FDA’s No to Intercept’s NASH Drug; Roche’s Phesgo gets approval; Gilead’s Remdesivir pricing

Posted on Jun 30, 2020 by Anuj

Recent-pharma-news

Intercept Pharmaceuticals receives a clear rejection from the FDA for its NASH drug, Obeticholic acid (OCA)

Intercept Pharmaceuticals announced the issuance of a Complete Response Letter (CRL) by the FDA regarding the New Drug Application (NDA) for Obeticholic acid (OCA) for the treatment of fibrosis due to Non-alcoholic steatohepatitis (NASH).

The drug already in the market as Ocaliva to treat primary biliary cholangitis was under clinical trials for treating NASH. After facing so many snags and delays, the outright rejection from the US FDA proved to be another setback. 

The NDA submission of the drug was based on data from 35 clinical trials with over 1,700 NASH patients treated with the drug. However, the FDA felt that the data submitted to date was insufficient in proving its benefit to patients as the drug reduces liver cirrhosis without the worsening of NASH. 

OCA is the only investigational NASH drug with Breakthrough Therapy designation and as per the company, is the only drug to successfully meet exceptionally complex histologic endpoints in Phase III study (REGENERATE). The company plans to appeal the agency for the reviewing of its decision and further set a path for the drug’s approval.

Roche’s Phesgo (fixed-dose combination of Perjeta and Herceptin for subcutaneous injection) gets an Okay from the FDA for HER2-positive breast cancer

Roche has secured a win for its Phesgo, which is a fixed-dose combination of Perjeta (pertuzumab) and Herceptin (trastuzumab) with hyaluronidase, for the treatment of early and metastatic HER2-positive breast cancer, administered subcutaneously via injection.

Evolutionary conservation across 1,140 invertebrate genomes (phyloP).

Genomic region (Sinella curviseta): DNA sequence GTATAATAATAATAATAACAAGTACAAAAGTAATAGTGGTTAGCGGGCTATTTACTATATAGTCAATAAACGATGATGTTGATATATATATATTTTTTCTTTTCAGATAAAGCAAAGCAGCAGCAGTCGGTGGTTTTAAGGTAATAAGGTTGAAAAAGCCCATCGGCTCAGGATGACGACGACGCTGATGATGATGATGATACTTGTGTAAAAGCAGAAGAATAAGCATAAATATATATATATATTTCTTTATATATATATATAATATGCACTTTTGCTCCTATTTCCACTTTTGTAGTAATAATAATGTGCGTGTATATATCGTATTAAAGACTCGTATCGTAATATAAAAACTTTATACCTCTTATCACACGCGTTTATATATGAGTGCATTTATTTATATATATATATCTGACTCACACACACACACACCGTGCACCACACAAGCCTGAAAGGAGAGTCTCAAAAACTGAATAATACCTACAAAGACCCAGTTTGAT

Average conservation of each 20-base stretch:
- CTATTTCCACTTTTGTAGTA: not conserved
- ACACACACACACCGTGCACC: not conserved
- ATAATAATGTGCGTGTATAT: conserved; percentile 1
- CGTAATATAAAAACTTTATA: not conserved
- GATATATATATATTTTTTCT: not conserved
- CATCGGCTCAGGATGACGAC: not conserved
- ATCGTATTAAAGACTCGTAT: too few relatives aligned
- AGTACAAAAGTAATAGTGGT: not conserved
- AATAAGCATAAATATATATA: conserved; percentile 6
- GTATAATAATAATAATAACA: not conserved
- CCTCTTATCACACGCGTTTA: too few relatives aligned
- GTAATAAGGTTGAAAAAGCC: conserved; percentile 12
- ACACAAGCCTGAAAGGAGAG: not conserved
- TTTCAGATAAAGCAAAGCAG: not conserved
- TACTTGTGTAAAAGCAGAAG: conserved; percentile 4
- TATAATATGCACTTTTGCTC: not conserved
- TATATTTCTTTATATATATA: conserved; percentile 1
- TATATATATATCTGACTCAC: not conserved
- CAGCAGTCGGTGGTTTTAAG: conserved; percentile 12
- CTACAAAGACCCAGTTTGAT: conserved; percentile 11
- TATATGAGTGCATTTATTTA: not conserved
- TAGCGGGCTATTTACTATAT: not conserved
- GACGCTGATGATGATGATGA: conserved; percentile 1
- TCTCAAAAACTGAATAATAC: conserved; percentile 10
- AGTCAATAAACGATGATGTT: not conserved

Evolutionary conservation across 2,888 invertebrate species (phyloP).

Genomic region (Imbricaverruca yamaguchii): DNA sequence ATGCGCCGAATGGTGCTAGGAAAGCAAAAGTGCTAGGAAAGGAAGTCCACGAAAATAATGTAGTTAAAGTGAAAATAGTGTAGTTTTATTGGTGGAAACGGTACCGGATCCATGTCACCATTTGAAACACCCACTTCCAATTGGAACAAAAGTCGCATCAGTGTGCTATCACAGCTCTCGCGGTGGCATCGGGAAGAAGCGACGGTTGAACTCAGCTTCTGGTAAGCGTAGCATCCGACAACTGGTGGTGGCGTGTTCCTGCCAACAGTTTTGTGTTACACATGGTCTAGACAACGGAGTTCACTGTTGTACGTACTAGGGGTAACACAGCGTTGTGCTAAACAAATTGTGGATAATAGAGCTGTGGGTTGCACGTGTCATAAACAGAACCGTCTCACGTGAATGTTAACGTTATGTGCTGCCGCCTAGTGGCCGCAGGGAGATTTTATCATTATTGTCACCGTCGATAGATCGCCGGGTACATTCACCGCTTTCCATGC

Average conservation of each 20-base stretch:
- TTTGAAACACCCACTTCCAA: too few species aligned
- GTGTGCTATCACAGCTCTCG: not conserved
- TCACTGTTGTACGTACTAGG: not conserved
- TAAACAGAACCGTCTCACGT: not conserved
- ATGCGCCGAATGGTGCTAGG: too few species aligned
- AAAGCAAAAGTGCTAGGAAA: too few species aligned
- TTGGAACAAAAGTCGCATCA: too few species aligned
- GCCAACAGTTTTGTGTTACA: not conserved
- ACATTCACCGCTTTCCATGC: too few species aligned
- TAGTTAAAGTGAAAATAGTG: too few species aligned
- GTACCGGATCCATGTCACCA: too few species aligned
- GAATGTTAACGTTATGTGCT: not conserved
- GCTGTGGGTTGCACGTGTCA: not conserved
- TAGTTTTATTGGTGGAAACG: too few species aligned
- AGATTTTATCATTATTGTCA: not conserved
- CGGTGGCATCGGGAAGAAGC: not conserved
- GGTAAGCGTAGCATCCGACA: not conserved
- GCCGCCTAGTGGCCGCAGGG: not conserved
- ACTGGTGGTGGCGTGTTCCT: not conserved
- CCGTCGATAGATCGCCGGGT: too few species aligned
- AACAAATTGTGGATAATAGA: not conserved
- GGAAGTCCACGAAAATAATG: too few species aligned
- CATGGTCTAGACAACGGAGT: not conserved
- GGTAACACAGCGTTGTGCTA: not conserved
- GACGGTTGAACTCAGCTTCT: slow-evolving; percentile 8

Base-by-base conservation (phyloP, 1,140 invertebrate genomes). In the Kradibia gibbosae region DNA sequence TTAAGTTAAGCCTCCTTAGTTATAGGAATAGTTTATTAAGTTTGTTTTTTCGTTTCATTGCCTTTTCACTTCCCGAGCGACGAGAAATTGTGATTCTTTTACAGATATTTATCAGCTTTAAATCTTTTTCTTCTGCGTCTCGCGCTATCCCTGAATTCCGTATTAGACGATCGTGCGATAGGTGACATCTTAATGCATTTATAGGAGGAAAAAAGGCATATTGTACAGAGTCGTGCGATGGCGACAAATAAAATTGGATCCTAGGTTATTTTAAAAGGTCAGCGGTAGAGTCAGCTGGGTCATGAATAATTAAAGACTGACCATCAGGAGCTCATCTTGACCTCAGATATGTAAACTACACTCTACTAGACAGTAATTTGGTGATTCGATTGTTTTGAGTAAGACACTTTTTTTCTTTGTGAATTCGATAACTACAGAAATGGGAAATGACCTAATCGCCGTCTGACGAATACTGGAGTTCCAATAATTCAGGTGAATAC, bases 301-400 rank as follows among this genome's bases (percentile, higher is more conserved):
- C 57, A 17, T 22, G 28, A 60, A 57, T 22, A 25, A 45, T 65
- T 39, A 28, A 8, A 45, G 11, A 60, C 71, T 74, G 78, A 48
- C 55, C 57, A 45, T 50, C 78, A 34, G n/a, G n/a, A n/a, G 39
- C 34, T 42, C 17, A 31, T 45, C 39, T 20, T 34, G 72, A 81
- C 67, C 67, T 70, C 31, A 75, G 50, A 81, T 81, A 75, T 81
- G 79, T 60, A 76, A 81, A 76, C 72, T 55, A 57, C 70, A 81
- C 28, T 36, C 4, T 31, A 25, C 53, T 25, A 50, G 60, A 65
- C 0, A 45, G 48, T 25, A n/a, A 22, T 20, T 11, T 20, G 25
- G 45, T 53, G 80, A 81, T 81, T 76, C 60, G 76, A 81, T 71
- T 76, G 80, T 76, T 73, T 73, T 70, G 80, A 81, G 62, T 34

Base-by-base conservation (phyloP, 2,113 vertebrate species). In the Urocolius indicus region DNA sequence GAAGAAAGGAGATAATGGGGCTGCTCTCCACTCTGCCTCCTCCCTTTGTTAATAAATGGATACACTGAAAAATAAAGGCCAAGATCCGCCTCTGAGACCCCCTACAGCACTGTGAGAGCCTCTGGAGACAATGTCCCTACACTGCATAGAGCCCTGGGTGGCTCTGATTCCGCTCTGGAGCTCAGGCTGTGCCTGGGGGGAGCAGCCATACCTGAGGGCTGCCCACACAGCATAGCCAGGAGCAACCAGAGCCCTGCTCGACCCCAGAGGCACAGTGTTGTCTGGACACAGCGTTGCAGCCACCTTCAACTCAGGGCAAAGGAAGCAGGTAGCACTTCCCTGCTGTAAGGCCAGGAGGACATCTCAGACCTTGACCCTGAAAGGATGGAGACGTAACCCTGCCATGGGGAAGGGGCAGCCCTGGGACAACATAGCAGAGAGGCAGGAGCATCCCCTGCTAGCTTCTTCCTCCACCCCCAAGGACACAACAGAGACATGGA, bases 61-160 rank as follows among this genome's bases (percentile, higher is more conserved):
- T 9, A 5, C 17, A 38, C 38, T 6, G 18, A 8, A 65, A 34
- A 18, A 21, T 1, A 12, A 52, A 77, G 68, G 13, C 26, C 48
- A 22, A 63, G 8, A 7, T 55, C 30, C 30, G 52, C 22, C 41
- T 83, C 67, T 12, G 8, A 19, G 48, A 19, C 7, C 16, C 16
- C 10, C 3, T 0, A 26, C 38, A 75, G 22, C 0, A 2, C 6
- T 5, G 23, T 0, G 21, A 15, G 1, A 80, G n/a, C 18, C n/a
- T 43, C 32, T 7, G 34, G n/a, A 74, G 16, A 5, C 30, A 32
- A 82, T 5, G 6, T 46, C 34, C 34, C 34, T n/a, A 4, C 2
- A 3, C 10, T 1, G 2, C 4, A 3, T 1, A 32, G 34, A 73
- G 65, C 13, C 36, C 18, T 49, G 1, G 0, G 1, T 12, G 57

Phesgo is the first-ever combination therapy by Roche administered by a single injection. The FDA nod came after the results presented by the Roche of a pivotal Phase III FeDeriCa study, demonstrating that the drug successfully met endpoints proving to be non-inferior to levels of Perjeta in the blood during a given dosing interval (Ctrough), when compared to IV administration of Perjeta. The safety profile of the therapy was comparable, with most commonly observed side effects to be alopecia, nausea, diarrhoea and anaemia.

Gilead announces the price of only approved COVID-19 treatment, Remdesivir, puts a full stop to guess-work 

Gilead Sciences has finally announced the pricing of its COVID-19 treatment, Remdesivir, at USD 390 per vial, making the cost for a five-day treatment course, which requires six vials, to be USD 2,340 per patient. For the US government and developing countries, the prices are set to be the same. 

However, the company has set the price to be USD 520 per vial for private insurance plans, i.e., USD 3,120 for a five-day treatment course. 

The drug was under evaluation in several trials. The potential of the drug in treating COVID-19 was showcased in a 1,063-patient study conducted by the NIH, where it reduced the median time a patient took to recover from 15 days to 11 days with a 10-day course of treatment. The cost-cut due to earlier discharge of patients saved about USD 12,000 per patient, showing remdesivir adds value to the healthcare sector with its current price being set at USD 390 per vial.

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